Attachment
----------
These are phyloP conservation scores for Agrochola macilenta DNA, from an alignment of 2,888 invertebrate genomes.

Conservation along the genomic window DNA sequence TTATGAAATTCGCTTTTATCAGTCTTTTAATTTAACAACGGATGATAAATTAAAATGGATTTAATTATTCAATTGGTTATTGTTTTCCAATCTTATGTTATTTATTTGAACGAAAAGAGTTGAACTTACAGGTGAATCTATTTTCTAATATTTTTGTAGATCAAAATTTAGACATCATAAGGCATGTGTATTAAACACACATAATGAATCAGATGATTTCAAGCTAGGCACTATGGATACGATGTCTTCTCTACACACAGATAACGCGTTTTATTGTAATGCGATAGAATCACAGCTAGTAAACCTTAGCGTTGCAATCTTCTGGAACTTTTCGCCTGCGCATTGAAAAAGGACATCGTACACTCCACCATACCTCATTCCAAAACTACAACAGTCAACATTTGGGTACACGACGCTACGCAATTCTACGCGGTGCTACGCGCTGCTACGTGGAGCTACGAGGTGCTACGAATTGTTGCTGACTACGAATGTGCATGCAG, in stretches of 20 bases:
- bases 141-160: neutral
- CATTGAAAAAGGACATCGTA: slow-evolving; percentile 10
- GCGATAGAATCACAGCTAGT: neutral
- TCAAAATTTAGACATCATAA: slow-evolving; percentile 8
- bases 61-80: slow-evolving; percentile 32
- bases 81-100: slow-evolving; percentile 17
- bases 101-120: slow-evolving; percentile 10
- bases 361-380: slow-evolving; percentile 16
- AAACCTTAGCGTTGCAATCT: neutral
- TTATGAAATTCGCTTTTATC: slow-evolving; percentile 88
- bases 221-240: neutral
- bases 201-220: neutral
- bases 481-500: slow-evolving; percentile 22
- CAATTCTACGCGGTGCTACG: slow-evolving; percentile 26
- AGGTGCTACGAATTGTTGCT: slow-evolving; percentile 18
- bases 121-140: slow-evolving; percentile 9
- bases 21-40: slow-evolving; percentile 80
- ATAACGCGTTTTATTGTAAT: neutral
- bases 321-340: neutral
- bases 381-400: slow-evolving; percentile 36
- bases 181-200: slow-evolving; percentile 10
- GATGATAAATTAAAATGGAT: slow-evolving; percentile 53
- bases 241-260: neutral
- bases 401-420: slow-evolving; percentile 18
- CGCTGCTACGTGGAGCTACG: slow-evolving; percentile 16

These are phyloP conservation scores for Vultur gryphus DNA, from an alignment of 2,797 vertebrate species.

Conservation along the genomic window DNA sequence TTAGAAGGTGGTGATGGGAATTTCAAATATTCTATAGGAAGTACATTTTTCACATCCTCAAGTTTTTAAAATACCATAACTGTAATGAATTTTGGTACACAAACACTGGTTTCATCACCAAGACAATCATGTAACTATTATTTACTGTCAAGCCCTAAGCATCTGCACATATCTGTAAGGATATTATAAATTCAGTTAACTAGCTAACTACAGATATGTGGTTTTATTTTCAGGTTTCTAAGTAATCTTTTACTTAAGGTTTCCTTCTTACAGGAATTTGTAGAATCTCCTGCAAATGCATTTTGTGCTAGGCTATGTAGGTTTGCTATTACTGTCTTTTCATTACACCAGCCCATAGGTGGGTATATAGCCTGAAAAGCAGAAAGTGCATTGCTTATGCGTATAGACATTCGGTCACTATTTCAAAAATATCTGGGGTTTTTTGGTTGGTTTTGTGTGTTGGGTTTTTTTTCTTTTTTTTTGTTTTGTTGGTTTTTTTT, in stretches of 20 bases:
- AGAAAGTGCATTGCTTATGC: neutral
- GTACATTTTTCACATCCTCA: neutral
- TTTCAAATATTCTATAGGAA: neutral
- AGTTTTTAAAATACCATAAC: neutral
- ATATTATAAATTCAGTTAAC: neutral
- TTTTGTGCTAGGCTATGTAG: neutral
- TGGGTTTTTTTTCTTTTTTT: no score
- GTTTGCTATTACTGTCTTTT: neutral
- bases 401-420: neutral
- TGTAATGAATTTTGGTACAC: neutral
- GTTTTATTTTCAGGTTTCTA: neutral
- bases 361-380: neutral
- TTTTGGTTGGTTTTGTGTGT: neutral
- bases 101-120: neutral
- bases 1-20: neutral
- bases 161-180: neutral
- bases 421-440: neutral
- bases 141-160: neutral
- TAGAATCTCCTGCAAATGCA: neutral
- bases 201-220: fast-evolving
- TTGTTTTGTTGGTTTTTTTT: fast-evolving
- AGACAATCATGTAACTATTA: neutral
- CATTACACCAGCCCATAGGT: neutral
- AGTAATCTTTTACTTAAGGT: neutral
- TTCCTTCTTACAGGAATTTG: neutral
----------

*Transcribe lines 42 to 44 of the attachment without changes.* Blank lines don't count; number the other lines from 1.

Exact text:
- TTTTGGTTGGTTTTGTGTGT: neutral
- bases 101-120: neutral
- bases 1-20: neutral